"The Wedding Song" is a unique and credibly acted movie directed by Karin Albou. The setting is 1942 Tunis, and the Nazis are occupying the country. Just like the rest of Nazi-occupied territories, anti-Jewish propaganda is rampant. The native Tunisian Muslims, who have been oppressed under the French colonialists, are given leaflets that encourage their cooperation whilst persuading them that the Allies do not have their best interests at heart. There is great poverty everywhere, and the movie basically focuses on two girls - Nour (Olympe Boval) is a Muslim girl who comes from an impoverished family and Myriam (Lizzie Bochere) is a Jewish teenager who is being raised by her widowed seamstress mother. The girls have been best friends since their childhood, their houses share the same courtyard and they are both poor. However, there is one great difference - the French had carried out a policy of divide and conquer, allowing only the non-natives access to education and positions in government. As a Jew, Myriam has received an education, whereas Nour by virtue of her ethnicity and being a female, has been deprived of schooling. Myriam is free to walk wherever she pleases, unveiled but Nour, as a Muslim woman, needs to veil herself and can only go out if she is chaperoned (still practiced in many Middle Eastern countries).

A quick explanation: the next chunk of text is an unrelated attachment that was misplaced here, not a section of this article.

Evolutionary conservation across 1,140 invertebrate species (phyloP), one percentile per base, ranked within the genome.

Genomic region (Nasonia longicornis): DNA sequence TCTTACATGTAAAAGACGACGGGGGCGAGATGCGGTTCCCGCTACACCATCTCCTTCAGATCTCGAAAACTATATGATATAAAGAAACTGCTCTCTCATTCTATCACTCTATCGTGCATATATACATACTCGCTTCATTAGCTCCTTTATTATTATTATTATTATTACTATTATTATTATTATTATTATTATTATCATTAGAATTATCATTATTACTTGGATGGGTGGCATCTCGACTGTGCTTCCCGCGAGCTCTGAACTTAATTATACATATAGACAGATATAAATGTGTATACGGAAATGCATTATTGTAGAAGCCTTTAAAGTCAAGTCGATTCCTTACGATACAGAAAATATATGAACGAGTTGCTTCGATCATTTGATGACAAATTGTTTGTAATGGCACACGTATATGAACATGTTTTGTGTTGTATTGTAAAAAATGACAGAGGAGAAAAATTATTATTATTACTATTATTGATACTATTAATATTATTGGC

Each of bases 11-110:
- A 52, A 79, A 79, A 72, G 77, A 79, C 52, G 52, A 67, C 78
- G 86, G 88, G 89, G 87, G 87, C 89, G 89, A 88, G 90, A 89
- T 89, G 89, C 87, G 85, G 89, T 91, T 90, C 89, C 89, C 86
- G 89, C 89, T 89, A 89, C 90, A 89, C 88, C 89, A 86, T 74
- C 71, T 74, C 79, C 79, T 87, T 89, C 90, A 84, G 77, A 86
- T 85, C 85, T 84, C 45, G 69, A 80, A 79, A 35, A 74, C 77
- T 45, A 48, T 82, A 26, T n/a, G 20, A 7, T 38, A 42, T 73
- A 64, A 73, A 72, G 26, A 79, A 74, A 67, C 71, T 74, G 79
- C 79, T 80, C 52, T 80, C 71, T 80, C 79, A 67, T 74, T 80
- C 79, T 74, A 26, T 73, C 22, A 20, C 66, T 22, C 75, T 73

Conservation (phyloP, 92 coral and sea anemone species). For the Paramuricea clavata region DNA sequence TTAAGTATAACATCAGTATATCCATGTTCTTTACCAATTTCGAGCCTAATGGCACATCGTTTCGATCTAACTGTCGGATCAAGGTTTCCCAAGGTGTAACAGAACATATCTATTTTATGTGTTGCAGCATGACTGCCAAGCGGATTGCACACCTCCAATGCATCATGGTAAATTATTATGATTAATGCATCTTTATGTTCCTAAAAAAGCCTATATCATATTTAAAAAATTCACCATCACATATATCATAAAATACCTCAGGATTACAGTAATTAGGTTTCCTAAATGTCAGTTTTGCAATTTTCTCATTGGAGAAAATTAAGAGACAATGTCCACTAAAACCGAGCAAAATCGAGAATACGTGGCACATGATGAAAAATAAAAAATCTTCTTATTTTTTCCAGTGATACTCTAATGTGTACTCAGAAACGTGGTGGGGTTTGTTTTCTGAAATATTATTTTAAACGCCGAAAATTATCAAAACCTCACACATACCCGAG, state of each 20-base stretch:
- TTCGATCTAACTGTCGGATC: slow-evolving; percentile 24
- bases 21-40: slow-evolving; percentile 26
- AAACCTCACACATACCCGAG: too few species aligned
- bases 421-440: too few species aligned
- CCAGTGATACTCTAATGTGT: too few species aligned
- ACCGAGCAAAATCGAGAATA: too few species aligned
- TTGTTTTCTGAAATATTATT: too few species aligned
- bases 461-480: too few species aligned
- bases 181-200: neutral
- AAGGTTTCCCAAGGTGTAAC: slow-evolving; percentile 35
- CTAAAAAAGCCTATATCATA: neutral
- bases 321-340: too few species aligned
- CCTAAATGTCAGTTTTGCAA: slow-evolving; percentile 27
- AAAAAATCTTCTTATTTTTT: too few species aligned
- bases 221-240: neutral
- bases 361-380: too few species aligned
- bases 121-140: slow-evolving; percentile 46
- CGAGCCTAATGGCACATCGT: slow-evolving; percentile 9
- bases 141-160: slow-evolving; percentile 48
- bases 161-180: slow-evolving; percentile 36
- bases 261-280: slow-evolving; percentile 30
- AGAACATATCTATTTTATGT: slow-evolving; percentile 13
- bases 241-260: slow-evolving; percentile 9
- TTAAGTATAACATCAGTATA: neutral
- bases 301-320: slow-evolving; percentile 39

Despite these differences, the two girls share a very close bond, one that is threatened by the Nazi invasion and subsequent policies. Slowly, the girls find their religious differences to be a barrier that threatens their friendship. Nour's fiance Khaled (Najib Oudghiri) is poor and unemployed, and Nour's father refuses to allow their marriage because of this. Out of desperation and resentment towards the Jews, Khaled works for the Nazis as a translator and collaborates in looting Jewish property. In the meantime, Myriam finds herself being forced into an arranged marriage to a much older and wealthy doctor, Raoul (Simon Abkarian). Myriam's mother sees this as the only means for them to escape poverty. Myriam wishes to marry for love, like Nour, but finds there are no viable options for her, especially when the Nazis demand a 200 million francs payoff from the Jewish community.
The movie effectively captures the complex friendship between the two girls through the ups and downs. The girls' bonds are sorely tested by circumstances and the politics of the time, yet Myriam covers for Nour when she arranges clandestine meetings with Khaled, and Nour helps Myriam when the Nazis come for the Jews. The girls' maturation is also credibly portrayed as they become more aware of the men in their lives - Nour comes to realize that though Khaled may be her great love, he has his flaws; and Myriam comes to realize much later that Raoul is not the monster she imagines him to be.
The movie is also a rich source of information about the customs and rituals of womanhood - Nour and Myriam go to the hammam (a bath house for women); Myriam has to undergo the torturous process of having her pubic hair removed by wax prior to her marriage (performed by an older woman and portrayed in graphic detail); and, on her wedding night, Nour's husband is expected to present evidence that Nour is a virgin by showing the blood-stained sheet from the marital bed.
There is one scene in the movie which I found to be compelling in the message it delivers about religious harmony. "The Wedding Song" is a thoughtful reflection upon friendship, and womanhood, and I was absolutely captivated by it.